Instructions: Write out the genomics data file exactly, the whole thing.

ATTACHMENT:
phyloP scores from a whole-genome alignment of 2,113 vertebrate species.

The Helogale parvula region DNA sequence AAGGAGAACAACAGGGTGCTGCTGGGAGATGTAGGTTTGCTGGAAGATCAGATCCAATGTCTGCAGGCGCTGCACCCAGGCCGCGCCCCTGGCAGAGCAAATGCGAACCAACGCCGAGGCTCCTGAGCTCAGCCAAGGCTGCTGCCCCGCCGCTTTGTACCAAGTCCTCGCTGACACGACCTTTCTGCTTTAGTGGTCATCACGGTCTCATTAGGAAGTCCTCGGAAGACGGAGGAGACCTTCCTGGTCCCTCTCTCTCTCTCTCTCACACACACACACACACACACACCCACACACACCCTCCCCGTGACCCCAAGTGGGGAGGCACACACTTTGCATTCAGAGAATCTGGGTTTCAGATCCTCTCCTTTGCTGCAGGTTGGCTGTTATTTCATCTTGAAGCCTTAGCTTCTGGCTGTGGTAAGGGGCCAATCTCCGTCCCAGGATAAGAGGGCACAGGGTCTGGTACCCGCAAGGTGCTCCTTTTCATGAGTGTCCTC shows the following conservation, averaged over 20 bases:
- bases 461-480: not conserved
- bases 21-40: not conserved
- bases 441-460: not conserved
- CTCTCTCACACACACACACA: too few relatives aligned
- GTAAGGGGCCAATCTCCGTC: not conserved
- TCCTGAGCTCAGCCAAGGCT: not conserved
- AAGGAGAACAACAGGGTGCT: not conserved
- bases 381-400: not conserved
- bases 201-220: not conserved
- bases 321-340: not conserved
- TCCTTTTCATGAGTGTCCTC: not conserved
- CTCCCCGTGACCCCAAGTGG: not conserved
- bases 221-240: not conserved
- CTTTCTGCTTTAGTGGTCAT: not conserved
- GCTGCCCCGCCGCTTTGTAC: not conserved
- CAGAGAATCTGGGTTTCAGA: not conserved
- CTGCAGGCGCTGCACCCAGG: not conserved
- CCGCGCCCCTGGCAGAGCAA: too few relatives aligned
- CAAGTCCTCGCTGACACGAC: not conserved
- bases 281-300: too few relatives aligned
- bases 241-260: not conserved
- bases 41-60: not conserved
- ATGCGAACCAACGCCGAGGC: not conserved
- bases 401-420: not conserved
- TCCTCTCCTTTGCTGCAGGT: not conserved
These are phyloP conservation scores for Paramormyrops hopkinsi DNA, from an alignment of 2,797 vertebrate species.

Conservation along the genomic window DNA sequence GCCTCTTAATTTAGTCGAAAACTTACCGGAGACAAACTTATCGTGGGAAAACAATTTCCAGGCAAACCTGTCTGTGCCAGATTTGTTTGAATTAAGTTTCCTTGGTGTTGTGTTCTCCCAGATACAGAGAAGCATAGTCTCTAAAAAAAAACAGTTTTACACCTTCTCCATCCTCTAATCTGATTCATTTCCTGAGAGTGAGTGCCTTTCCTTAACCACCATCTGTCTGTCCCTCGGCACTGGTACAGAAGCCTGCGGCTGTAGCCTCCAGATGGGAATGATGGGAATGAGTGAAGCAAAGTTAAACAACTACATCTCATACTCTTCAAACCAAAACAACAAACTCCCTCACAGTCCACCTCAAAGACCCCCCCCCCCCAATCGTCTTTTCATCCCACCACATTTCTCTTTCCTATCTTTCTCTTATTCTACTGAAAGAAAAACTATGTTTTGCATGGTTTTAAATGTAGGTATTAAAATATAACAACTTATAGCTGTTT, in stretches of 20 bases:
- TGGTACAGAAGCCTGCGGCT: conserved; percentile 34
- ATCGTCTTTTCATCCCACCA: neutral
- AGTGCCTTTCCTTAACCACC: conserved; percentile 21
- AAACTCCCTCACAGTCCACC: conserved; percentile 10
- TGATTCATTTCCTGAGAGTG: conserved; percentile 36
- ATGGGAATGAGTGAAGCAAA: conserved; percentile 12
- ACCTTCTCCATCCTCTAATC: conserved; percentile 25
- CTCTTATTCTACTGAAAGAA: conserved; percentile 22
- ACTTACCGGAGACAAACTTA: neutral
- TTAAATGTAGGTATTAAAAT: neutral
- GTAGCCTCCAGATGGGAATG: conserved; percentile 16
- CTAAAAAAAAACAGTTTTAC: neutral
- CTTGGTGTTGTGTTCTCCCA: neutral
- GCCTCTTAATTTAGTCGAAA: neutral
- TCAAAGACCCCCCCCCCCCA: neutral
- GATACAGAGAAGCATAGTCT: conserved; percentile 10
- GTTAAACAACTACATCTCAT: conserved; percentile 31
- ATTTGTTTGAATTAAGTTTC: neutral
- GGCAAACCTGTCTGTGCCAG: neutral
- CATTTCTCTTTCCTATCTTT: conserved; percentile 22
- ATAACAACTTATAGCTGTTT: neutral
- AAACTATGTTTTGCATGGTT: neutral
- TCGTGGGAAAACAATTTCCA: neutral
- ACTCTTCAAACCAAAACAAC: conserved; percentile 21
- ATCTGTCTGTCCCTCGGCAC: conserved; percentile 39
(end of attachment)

phyloP scores from a whole-genome alignment of 2,113 vertebrate species.

The Helogale parvula region DNA sequence AAGGAGAACAACAGGGTGCTGCTGGGAGATGTAGGTTTGCTGGAAGATCAGATCCAATGTCTGCAGGCGCTGCACCCAGGCCGCGCCCCTGGCAGAGCAAATGCGAACCAACGCCGAGGCTCCTGAGCTCAGCCAAGGCTGCTGCCCCGCCGCTTTGTACCAAGTCCTCGCTGACACGACCTTTCTGCTTTAGTGGTCATCACGGTCTCATTAGGAAGTCCTCGGAAGACGGAGGAGACCTTCCTGGTCCCTCTCTCTCTCTCTCTCACACACACACACACACACACACCCACACACACCCTCCCCGTGACCCCAAGTGGGGAGGCACACACTTTGCATTCAGAGAATCTGGGTTTCAGATCCTCTCCTTTGCTGCAGGTTGGCTGTTATTTCATCTTGAAGCCTTAGCTTCTGGCTGTGGTAAGGGGCCAATCTCCGTCCCAGGATAAGAGGGCACAGGGTCTGGTACCCGCAAGGTGCTCCTTTTCATGAGTGTCCTC shows the following conservation, averaged over 20 bases:
- bases 461-480: not conserved
- bases 21-40: not conserved
- bases 441-460: not conserved
- CTCTCTCACACACACACACA: too few relatives aligned
- GTAAGGGGCCAATCTCCGTC: not conserved
- TCCTGAGCTCAGCCAAGGCT: not conserved
- AAGGAGAACAACAGGGTGCT: not conserved
- bases 381-400: not conserved
- bases 201-220: not conserved
- bases 321-340: not conserved
- TCCTTTTCATGAGTGTCCTC: not conserved
- CTCCCCGTGACCCCAAGTGG: not conserved
- bases 221-240: not conserved
- CTTTCTGCTTTAGTGGTCAT: not conserved
- GCTGCCCCGCCGCTTTGTAC: not conserved
- CAGAGAATCTGGGTTTCAGA: not conserved
- CTGCAGGCGCTGCACCCAGG: not conserved
- CCGCGCCCCTGGCAGAGCAA: too few relatives aligned
- CAAGTCCTCGCTGACACGAC: not conserved
- bases 281-300: too few relatives aligned
- bases 241-260: not conserved
- bases 41-60: not conserved
- ATGCGAACCAACGCCGAGGC: not conserved
- bases 401-420: not conserved
- TCCTCTCCTTTGCTGCAGGT: not conserved
These are phyloP conservation scores for Paramormyrops hopkinsi DNA, from an alignment of 2,797 vertebrate species.

Conservation along the genomic window DNA sequence GCCTCTTAATTTAGTCGAAAACTTACCGGAGACAAACTTATCGTGGGAAAACAATTTCCAGGCAAACCTGTCTGTGCCAGATTTGTTTGAATTAAGTTTCCTTGGTGTTGTGTTCTCCCAGATACAGAGAAGCATAGTCTCTAAAAAAAAACAGTTTTACACCTTCTCCATCCTCTAATCTGATTCATTTCCTGAGAGTGAGTGCCTTTCCTTAACCACCATCTGTCTGTCCCTCGGCACTGGTACAGAAGCCTGCGGCTGTAGCCTCCAGATGGGAATGATGGGAATGAGTGAAGCAAAGTTAAACAACTACATCTCATACTCTTCAAACCAAAACAACAAACTCCCTCACAGTCCACCTCAAAGACCCCCCCCCCCCAATCGTCTTTTCATCCCACCACATTTCTCTTTCCTATCTTTCTCTTATTCTACTGAAAGAAAAACTATGTTTTGCATGGTTTTAAATGTAGGTATTAAAATATAACAACTTATAGCTGTTT, in stretches of 20 bases:
- TGGTACAGAAGCCTGCGGCT: conserved; percentile 34
- ATCGTCTTTTCATCCCACCA: neutral
- AGTGCCTTTCCTTAACCACC: conserved; percentile 21
- AAACTCCCTCACAGTCCACC: conserved; percentile 10
- TGATTCATTTCCTGAGAGTG: conserved; percentile 36
- ATGGGAATGAGTGAAGCAAA: conserved; percentile 12
- ACCTTCTCCATCCTCTAATC: conserved; percentile 25
- CTCTTATTCTACTGAAAGAA: conserved; percentile 22
- ACTTACCGGAGACAAACTTA: neutral
- TTAAATGTAGGTATTAAAAT: neutral
- GTAGCCTCCAGATGGGAATG: conserved; percentile 16
- CTAAAAAAAAACAGTTTTAC: neutral
- CTTGGTGTTGTGTTCTCCCA: neutral
- GCCTCTTAATTTAGTCGAAA: neutral
- TCAAAGACCCCCCCCCCCCA: neutral
- GATACAGAGAAGCATAGTCT: conserved; percentile 10
- GTTAAACAACTACATCTCAT: conserved; percentile 31
- ATTTGTTTGAATTAAGTTTC: neutral
- GGCAAACCTGTCTGTGCCAG: neutral
- CATTTCTCTTTCCTATCTTT: conserved; percentile 22
- ATAACAACTTATAGCTGTTT: neutral
- AAACTATGTTTTGCATGGTT: neutral
- TCGTGGGAAAACAATTTCCA: neutral
- ACTCTTCAAACCAAAACAAC: conserved; percentile 21
- ATCTGTCTGTCCCTCGGCAC: conserved; percentile 39